366 and 427 Chev's were "tall deck" engines. The cylinder block was o.400 inches taller than the 9.8" LT and car big blocks. The tall deck was 10.2 inches. The 427 tall was a good engine and made a lot of power. The 366 was very powerful, but only hit about 4000 RPM. It can just sit at that all day.
I worked for Duthler Ford (car and truck), in Grand Rapids MI, from 1969 to 1976. We bought new (FT) 391 and 534's from the local Cat. dealer, and delivered them to (mostly) West Michigan county road "commissions". They were probably (mostly) replacements for dump trucks, and came with a 100,000 mile warrenty from Ford.
They were industrial versions, on skids, and complete with bellhousing and double disc clutches (on the 534 for sure).
For some reason, we could buy them cheaper from the Cat. dealer than directly from Ford (probably a volume purchase thing).
Gee, somebody seems to have forgotten the Continental built (I think, but it may have been IHC) RD602 602ci inline 6. We had them in our M54 trucks (Truck, Cargo, 5Ton, 6X6 was the official nomenclature) They had a Holley 885JJSG 2 barrel that gave us roughly 3 mpg. The wrecker was a Holmes 850 twin boom on an M40 chassis (same chassis, but no bed or box, just the cab) It got 2 mpg empty and 1 mpg towing. I seem to recall the redline was 3500 rpm, but there was a warning label not to exceed 3200 or the clutch could explode. I don't have the HP/Torque ratings handy, but it was a stump puller from what I remember.
Caterpillar offered a series of medium duty diesel v8 engines in the mid 60's. They were the 3000 series. (later 3208) Ford was the first to use these diesel engines (exclusively for a year or more) and were called the 1100 series in the Ford trucks. Some people said that they were a modification of the 534 block, but this was not true . They were designed and built by Caterpillar.They had no sleeves but were of parent bore like the 534 and overall were about the same size as the 534. The earlier models were naturally aspirated, ratings were in the 225 horsepower range.
Later Caterpillar made turbocharged marine versions of these engines with ratings close to 500 horsepower.
Last edited by royster; 05-01-2007 at 02:26 PM.
The comapny I work for had a few GMC C-6500 5 yd. dumps with 427's in them, backed by a 5 speed and a 2 speed rear axle. They ran very well, even pulling a backhoe on a trailer. Very thisty! It's all in how they are geared. As for the Ford GAA tank engine, I don't know too much about them, but I read where they weren't really a Ford design. They were a cut down Rolls-Royce Merlin aircraft engine.
The Ford GAA was a Ford designed V8 engine. Ford was asked by the US government to manufacture the V12 Rolls Royce Merlin engine, but instead decided to design their own engine. The confusion might be because it was the same 5.4 inch bore as the RR, but was a completely different engine. It is all aluminum with steel sleeves , gear driven dual overhead cam design. 4 valves per cylinder .THe V12 version came first therefore it is a 60 degree engine. It was only built in small numbers ,The V8 version came later known as the GAA engine. It was built in large numbers and powered many US army tanks, The GAA had 1100 cubic inches and developed 500 horsepower.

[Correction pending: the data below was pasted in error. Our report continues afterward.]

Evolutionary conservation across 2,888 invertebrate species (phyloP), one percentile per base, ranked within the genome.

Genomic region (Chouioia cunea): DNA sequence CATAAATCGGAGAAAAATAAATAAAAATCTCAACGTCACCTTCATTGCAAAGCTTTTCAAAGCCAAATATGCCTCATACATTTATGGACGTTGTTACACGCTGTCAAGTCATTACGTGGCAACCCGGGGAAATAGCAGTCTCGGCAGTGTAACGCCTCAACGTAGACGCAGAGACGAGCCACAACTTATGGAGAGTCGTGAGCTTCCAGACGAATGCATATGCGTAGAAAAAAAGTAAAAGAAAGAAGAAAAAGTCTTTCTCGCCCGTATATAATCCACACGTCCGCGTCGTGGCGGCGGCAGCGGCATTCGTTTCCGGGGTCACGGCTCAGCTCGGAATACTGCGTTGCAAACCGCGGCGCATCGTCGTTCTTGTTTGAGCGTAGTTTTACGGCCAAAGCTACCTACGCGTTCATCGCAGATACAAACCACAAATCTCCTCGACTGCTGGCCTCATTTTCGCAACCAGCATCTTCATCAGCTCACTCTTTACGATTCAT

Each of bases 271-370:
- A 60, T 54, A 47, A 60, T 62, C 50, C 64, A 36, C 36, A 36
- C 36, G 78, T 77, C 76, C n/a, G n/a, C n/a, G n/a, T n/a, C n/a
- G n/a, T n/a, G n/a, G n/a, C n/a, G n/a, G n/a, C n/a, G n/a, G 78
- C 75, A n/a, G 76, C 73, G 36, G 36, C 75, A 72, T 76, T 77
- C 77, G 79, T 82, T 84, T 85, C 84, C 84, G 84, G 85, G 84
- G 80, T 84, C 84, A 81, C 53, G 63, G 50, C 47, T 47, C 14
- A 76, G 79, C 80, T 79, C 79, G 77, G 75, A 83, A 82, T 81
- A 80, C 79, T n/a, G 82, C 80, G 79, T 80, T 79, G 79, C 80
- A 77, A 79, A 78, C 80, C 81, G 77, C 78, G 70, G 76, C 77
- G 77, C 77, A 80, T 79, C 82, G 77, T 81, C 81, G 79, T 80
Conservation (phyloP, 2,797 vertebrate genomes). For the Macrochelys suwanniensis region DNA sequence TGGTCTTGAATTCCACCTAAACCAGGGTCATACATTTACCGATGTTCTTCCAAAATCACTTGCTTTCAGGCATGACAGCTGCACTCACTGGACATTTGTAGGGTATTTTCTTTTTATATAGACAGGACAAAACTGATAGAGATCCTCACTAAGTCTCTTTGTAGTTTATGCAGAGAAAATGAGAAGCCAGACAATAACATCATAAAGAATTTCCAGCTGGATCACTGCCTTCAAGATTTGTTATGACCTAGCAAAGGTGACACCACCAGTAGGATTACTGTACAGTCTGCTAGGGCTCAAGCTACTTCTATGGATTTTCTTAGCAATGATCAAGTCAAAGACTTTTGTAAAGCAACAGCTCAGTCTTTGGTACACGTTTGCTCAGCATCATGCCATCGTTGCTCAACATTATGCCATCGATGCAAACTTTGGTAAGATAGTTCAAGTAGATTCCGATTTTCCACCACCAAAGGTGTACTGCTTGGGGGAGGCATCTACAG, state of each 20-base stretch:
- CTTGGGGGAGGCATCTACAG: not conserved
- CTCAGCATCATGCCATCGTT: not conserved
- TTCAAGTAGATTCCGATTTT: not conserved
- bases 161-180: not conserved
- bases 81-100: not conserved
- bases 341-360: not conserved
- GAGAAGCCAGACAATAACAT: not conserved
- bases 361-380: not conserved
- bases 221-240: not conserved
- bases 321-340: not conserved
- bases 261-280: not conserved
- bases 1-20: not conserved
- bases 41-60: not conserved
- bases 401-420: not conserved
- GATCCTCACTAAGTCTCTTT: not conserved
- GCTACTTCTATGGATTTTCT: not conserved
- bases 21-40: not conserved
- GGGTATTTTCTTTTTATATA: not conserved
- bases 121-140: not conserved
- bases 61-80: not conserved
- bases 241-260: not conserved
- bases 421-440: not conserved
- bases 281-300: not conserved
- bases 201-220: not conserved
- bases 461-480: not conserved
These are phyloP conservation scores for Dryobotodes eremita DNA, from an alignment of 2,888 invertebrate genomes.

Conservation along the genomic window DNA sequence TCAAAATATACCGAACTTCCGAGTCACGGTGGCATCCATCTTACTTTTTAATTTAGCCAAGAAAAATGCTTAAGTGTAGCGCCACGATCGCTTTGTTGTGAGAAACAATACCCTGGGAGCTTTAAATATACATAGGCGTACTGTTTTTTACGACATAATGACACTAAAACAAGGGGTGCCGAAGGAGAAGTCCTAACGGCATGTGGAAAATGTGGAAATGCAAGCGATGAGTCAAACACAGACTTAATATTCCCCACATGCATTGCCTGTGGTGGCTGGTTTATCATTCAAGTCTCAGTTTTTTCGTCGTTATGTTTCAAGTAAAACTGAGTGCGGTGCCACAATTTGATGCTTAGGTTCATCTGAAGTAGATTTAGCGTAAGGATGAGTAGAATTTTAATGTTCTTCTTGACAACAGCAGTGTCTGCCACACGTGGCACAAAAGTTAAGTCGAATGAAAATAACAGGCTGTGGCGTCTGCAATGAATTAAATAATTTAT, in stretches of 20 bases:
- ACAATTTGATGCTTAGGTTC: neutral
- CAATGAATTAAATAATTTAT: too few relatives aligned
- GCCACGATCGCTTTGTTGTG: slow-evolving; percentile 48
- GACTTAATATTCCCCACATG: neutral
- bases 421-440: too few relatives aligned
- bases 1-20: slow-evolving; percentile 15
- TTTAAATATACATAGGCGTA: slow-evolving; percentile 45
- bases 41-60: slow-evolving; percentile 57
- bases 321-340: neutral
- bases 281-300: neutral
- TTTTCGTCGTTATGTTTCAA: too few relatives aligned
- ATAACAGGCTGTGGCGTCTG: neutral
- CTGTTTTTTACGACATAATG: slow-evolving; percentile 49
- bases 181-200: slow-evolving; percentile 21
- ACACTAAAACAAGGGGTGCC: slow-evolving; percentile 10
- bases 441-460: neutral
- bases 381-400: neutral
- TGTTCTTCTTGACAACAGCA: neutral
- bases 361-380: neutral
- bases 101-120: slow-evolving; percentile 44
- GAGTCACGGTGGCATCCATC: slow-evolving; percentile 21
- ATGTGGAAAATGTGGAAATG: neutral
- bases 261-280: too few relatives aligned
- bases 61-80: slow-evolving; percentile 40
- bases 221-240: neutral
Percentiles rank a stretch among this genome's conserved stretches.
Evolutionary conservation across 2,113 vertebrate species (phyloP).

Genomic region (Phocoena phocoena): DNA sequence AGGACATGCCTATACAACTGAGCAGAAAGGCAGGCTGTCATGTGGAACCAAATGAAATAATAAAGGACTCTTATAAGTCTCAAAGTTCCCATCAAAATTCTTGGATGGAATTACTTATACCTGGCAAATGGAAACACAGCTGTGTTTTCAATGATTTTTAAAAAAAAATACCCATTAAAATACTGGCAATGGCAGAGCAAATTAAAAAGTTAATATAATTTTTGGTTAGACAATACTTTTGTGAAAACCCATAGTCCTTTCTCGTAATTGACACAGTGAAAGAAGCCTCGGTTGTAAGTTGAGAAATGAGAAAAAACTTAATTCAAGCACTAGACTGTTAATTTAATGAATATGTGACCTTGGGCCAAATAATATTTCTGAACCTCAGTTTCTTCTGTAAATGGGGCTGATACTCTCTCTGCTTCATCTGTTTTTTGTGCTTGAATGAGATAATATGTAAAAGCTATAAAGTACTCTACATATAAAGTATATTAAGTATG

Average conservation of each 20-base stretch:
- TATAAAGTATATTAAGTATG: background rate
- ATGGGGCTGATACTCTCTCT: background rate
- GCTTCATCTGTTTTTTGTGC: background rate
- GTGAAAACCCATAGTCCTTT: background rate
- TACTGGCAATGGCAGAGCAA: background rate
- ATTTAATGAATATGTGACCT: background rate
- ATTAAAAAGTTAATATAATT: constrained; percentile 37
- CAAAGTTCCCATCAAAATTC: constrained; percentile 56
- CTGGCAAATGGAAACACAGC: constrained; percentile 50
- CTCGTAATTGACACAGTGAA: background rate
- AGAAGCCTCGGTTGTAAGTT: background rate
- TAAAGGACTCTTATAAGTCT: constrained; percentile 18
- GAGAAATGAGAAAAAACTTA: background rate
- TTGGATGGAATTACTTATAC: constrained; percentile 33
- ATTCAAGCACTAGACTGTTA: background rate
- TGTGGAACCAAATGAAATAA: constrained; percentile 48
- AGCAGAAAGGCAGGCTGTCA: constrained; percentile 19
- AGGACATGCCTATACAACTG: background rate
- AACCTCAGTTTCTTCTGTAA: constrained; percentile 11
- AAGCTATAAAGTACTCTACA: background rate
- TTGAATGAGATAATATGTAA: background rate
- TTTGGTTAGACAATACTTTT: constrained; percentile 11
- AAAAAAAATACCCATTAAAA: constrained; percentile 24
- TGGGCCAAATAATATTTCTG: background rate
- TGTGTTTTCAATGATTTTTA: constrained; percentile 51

One thing most people are missing about the 401-534 series and its limited performance is the poor combustion chamber that the "planked" head gives relative to a better quench-style.
The surface to volume ratio of this style of engine is off the chart in the wrong direction, even though there is functionally no chamber to speak of.
If there is an upside, you can sneak a pretty big valve in there and the only problem is hitting the bore itself. Problem is that it stops breathing about 6000 (not a problem in a truck, techincally) because the incoming charge hits the cylinder wall instead of tumbling, swirling or dispersing itself.
The heat does everything but work in this engine, there is soooo much area when the piston comes up to the top of the stroke. Chevy 348-409-427 (early) Truck motors and the MEL Fords had this same configuration, and all were discontinued for pretty much the same reason and replaced by nearly identical engines (BBC/385 Ford)
The Ford exhaust port dogleg is almost always a function of having to put the engine in a chassis or package it was never designed to accomodate. The 429 got its port bent to fit the Torino/Mustang unit body; ditto the 335-series.
And the genesis of the GAA was an aircraft, not a cramped Sherman tank, so I'm sure that if the engine had been produced in its original concept, the output numbers would have been dramatically higher with a cleaner raised exhaust port, forced induction and eventually fuel injection for inverted mounting or acrobatic flight. All the liquid cooled multi-cylinder 12's had that by '42-3 including Allisons and Merlins.
I have an engine that I am not sure what it is, other than being a big block ford. It is gray in color, and has heads with four center bosses that I think the valve covers bolt to, as there are no bosses on the outside edge of the heads for them to bolt to. it has a timing chain and gears flattop pistons, two valves per cyclinder, and alot of the parts end with AA.